Tatsat Chronicle Magazine

Honest Tax Collection Could Have Saved Delhi’s Civic Bodies, Says SC Panel

The monitoring committee made the remark in its latest report submitted to the Supreme Court on March 31.
April 12, 2022

A monitoring committee appointed by the Supreme Court in its latest report submitted to the top court has said that if the Delhi municipal corporations efficiently collected dues from properties all across the city, these bodies would not have been facing a financial crunch.

The observation holds importance as the crippling financial health of the three civic bodies—North, South and East municipal corporations—was one of the main reasons cited for their unification by the Centre. According to the finance department officials, the three civic bodies had a total deficit of more than ₹16,000 crores, which led to delays in payment of salaries and pensions causing repeated strikes by the staff.

The report, dated March 31, 2022, mentioned hundreds of crores in penalties imposed on various commercial spaces for the violation of the provisions of Master Plan 2021. The committee said that ₹372.4 crores have been imposed as penalties, including conversion, regularisation, parking and registration charges, in 542 cases decided so far by the panel.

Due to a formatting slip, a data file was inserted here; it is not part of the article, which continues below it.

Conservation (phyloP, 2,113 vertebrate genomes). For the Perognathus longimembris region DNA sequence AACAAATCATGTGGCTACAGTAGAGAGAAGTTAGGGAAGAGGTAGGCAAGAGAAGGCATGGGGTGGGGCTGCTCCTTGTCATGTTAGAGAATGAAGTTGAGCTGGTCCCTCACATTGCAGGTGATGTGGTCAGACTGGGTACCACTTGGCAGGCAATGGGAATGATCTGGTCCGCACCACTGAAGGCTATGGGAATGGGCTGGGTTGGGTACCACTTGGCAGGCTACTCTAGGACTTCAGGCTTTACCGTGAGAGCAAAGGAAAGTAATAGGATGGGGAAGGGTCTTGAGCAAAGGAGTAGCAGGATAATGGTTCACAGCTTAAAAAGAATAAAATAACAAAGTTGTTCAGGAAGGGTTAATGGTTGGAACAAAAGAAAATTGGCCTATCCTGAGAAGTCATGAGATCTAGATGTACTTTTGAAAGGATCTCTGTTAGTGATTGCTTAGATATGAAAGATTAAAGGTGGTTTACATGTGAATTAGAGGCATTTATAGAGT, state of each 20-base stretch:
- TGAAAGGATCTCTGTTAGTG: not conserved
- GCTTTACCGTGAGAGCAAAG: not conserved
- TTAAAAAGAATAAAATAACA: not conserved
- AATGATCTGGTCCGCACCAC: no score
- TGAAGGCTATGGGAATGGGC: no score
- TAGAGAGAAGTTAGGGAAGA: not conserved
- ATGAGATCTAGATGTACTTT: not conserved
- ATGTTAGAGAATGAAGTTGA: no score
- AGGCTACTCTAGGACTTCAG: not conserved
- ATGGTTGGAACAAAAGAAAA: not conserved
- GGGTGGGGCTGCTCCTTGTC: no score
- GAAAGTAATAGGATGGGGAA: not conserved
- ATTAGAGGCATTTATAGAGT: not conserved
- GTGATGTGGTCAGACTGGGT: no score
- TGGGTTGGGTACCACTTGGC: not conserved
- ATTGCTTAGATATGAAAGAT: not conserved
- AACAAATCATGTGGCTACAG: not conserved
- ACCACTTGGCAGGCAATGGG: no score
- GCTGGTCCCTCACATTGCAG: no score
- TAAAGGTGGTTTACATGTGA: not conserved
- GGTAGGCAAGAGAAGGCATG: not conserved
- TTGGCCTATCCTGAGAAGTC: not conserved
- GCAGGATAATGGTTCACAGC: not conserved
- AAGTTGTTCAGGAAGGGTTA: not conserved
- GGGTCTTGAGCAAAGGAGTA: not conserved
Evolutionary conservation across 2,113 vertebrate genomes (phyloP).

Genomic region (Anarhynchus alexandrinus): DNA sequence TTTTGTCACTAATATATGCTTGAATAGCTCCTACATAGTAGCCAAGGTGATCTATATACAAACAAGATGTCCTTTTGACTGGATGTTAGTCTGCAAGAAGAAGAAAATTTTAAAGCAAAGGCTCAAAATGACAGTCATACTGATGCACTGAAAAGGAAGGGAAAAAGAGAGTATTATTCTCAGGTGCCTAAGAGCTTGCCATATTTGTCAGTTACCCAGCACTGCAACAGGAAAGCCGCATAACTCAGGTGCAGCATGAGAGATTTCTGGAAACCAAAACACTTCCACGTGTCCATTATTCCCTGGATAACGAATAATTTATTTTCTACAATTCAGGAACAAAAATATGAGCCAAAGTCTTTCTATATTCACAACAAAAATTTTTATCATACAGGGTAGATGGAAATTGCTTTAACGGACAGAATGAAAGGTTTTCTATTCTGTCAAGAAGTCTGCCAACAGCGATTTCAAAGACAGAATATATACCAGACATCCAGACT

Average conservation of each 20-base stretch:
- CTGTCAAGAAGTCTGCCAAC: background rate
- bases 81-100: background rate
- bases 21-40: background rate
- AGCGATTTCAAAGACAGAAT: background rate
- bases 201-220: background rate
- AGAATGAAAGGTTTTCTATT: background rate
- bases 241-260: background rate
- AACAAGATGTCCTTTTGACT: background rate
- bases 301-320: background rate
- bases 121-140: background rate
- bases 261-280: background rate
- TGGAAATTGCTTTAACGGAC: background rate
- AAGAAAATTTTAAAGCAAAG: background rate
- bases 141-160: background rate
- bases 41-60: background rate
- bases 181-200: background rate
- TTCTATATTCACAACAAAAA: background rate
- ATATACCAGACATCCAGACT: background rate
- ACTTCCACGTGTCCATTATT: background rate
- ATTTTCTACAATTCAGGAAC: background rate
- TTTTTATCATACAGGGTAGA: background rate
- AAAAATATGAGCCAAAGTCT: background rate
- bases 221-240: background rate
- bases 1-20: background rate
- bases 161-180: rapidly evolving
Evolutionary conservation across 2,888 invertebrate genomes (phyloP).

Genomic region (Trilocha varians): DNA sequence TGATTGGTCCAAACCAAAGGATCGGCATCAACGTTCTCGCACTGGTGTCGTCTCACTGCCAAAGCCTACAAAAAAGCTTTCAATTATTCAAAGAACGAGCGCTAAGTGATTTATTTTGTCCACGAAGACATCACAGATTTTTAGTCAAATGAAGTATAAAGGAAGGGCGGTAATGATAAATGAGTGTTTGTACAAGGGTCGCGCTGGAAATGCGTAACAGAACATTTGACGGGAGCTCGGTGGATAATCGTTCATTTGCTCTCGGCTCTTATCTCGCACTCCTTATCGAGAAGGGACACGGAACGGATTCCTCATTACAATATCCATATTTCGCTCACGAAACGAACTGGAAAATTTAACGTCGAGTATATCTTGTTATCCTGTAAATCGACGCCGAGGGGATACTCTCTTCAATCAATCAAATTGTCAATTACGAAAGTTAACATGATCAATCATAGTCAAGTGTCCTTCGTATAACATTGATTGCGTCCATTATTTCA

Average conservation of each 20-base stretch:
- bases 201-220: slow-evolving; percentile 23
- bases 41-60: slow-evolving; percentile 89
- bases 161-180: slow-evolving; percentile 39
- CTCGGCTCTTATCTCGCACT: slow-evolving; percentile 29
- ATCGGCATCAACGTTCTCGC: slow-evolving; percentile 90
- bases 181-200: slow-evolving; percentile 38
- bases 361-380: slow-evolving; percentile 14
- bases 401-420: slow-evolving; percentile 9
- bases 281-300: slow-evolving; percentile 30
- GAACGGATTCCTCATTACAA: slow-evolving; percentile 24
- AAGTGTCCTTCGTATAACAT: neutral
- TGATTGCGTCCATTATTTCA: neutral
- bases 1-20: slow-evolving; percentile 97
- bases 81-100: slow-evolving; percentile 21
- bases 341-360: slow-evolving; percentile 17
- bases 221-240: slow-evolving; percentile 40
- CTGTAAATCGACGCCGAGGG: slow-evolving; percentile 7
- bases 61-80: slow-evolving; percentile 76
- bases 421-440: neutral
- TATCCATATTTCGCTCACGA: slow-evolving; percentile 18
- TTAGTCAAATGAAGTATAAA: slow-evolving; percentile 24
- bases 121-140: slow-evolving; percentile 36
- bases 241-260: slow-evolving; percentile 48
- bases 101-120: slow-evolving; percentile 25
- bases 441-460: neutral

The report added that ₹729.7 crores could have been realised by the agencies if they had taken coercive action in C-type tenements such as Amar Colony, arguing that strict action against the violators could have been made the civic bodies financially self-reliant and acted as a deterrent.

Set up in 2006 to identify unauthorised structures and check misuse of properties, the three-member monitoring committee comprises former advisor of Election Commission K J Rao, former Environment Pollution Control Authority (EPCA) chairman Bhure Lal and Major General Som Jhingon.

In a judgement delivered on 14 August 2020, the Supreme Court bench headed by Justice Arun Mishra ruled that the monitoring committee had the mandate to act only against commercial properties, not residential ones, which restricted the ambit of the sealing panel.